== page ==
The meeting assessed:
- How NATO partners view the new threats after Ukraine and is the Alliance suited to meet them?
- The likely trajectory of Russian force posture and conventional/nuclear strategy, and the balance between long-running trends and post-Ukraine ones;
- The implications of hybrid and ambiguous warfare for how deterrence is practised, and how cyber, space and other forms of deterrence can be included in the concept of strategic deterrence;
- How a strategy of deterrence can work alongside economic (including sanctions and financial tools), diplomatic and other approaches to influencing the behaviours of other actors;
- What the new norm is that would be acceptable to NATO and Russia, presuming that things won’t go back to the way they were before Ukraine?
Key points to come out of the meeting:
- NATO’s vision of partnership with Russia is beyond reach for the foreseeable future and cannot drive security policy at this time. Russia’s actions in Ukraine overturned basic principles of European security long believed to be firmly settled. Russia apparently seeks to secure a sphere of influence in which its geopolitical, security and economic interests enjoy primacy. Its actions in Georgia, Ukraine and other former Soviet lands reflect this core strategic imperative.
- Russia’s nuclear doctrine and its persistent nuclear sabre-rattling are an important element of its coercive strategy. Russia has also developed and refined a concept of “hybrid warfare” to advance its broad strategic goals. This concept relies on a dynamic mix of political, military and information operations to exploit the vulnerabilities of weaker neighbouring states. Moscow may or may not see “hybrid warfare” as a viable means to invade or threaten the sovereignty of one or more NATO member states, but the possibility cannot be dismissed.
- The Alliance requires a near-term strategy to bolster deterrence and collective defence, especially in its eastern region where Russian power is most salient and NATO governments most anxious. NATO’s Wales Summit Declaration of 2014 outlines steps to put this strategy in place.
- NATO must develop an integrated strategy to counter Russia’s concept of hybrid warfare. This integrated strategy must close existing capability gaps while offering the means to exploit Russian vulnerabilities. To develop this strategy, NATO will need to take a fresh look at some of its longstanding principles and practices, such as the distinction between crisis management and collective defence, limited institutional attention to information and cyber operations, and the role of nuclear deterrence.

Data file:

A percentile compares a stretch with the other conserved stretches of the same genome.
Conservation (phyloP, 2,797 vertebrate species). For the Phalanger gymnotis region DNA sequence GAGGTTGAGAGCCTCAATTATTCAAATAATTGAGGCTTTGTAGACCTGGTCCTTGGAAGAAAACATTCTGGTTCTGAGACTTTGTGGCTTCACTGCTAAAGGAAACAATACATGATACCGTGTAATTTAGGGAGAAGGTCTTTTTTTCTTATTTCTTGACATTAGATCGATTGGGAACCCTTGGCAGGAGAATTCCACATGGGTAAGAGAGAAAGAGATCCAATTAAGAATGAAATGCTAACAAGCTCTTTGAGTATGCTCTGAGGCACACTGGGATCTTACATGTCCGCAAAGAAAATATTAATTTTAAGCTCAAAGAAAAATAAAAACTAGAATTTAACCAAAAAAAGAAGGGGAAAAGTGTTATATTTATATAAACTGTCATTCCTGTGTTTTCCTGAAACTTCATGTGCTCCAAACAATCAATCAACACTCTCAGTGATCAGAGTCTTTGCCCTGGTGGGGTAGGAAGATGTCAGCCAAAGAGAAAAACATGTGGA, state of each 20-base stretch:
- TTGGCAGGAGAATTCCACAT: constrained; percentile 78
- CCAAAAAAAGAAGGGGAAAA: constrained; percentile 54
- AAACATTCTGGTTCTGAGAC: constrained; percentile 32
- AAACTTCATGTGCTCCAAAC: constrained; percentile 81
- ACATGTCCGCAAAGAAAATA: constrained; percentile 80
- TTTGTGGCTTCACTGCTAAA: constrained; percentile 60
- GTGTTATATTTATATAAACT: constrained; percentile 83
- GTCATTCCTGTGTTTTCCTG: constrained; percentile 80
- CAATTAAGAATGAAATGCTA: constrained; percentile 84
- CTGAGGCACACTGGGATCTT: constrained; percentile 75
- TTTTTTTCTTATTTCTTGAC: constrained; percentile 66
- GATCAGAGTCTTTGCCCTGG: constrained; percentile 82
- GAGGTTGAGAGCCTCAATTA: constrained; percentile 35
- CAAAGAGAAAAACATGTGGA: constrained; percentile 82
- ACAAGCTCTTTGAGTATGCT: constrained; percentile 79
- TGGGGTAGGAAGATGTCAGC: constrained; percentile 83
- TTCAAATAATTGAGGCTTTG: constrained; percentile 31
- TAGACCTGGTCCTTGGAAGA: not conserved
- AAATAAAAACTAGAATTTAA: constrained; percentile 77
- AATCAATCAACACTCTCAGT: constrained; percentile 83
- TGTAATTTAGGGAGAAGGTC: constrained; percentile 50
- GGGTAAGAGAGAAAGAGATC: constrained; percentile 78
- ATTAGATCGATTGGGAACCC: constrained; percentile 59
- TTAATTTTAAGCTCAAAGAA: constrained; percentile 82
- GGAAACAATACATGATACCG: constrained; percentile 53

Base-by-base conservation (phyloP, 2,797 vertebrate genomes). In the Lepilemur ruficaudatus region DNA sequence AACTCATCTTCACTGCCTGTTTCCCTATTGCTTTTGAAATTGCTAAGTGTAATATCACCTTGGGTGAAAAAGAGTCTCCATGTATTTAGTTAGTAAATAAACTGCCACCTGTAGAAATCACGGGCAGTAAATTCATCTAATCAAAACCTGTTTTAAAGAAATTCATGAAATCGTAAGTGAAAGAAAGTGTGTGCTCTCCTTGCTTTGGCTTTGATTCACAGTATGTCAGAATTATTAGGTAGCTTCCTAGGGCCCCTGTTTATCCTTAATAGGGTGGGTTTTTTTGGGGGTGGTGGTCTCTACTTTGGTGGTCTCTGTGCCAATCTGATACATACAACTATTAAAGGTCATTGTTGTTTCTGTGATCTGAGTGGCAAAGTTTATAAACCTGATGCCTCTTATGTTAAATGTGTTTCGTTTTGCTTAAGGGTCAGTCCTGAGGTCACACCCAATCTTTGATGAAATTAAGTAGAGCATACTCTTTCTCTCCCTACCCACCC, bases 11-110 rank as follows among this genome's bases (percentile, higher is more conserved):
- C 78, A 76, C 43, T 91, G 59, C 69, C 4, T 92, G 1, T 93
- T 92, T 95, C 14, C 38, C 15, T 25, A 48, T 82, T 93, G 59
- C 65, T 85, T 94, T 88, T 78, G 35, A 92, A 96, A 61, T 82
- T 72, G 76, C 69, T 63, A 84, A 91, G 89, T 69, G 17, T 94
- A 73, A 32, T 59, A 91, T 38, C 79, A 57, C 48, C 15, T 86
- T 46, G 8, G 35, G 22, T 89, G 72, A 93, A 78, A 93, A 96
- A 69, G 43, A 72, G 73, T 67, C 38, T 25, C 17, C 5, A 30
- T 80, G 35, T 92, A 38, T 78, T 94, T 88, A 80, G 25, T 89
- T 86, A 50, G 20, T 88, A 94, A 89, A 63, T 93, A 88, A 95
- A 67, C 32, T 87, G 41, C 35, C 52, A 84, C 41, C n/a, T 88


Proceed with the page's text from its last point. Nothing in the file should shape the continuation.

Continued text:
- There is a lack of consensus amongst NATO members and partners about the role of nuclear weapons, including for deterring non-nuclear threats at lower rungs of the escalation ladder. Views on whether and how to adapt NATO’s nuclear posture vary widely, ranging from arguments for early withdrawal of land-based weapons in Europe, to maintaining the status quo, to taking significant steps to enhance these weapons’ political salience and operational utility.
- Cyber and space assets may present attractive targets for Russia due to NATO’s broad reliance on these systems. NATO must adapt its deterrence and defence frameworks to address such threats, and its efforts to do so are at an early stage of development.
- Economic and financial sanctions may have played a role in restraining Russia from taking more overt military action in Ukraine, but seem unlikely to compel Moscow to alter its basic objectives. If so, NATO will have to consider other strategies to force a change in Russian behaviour. In crises or conflicts where Russia’s stake is very high, economic pressure is unlikely to sway the Putin regime. However, the specific threat to impose crippling sanctions conceivably could deter Moscow from threatening or attacking a NATO member.
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Nuclear deterrence – the decision making process – with Heather Williams, Desmond Bowen & Camille Grand
Russia – their changing relationship with the world – with Celeste Wallander